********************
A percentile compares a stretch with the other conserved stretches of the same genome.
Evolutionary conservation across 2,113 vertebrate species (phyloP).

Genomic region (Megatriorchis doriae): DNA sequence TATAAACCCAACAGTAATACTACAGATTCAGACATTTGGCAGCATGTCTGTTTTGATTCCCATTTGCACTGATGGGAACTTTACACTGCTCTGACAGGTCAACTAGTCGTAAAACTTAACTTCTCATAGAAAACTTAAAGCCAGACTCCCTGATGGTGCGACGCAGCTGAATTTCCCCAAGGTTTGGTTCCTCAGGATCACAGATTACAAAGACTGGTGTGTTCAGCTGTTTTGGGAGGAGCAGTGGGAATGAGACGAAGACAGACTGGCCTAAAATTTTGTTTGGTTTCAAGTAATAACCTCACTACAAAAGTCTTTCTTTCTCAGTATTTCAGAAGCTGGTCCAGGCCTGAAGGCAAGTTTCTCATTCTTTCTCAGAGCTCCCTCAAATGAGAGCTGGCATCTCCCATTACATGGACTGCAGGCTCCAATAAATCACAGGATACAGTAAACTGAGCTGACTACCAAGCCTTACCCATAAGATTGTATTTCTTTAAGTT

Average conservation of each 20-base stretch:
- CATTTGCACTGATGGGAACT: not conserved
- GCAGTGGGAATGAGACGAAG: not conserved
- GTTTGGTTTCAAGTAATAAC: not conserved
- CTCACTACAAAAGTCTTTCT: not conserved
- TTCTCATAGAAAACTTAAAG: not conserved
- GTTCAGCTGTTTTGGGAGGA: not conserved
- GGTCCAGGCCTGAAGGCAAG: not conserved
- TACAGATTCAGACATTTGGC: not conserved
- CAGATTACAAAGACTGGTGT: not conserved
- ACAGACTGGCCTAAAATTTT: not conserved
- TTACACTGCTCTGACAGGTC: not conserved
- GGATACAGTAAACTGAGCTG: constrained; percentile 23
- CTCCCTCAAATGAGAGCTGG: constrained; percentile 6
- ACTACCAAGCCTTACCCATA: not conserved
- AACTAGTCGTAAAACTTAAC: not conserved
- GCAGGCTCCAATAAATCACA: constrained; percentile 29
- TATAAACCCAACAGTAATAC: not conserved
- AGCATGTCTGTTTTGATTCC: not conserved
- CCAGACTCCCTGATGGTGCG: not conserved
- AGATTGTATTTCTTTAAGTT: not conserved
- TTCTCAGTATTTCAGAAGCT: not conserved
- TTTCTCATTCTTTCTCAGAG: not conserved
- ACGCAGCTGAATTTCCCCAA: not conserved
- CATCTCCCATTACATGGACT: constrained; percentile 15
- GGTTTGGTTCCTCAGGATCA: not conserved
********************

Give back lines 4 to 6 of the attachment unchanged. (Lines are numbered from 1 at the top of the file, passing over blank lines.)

Average conservation of each 20-base stretch:
- CATTTGCACTGATGGGAACT: not conserved
- GCAGTGGGAATGAGACGAAG: not conserved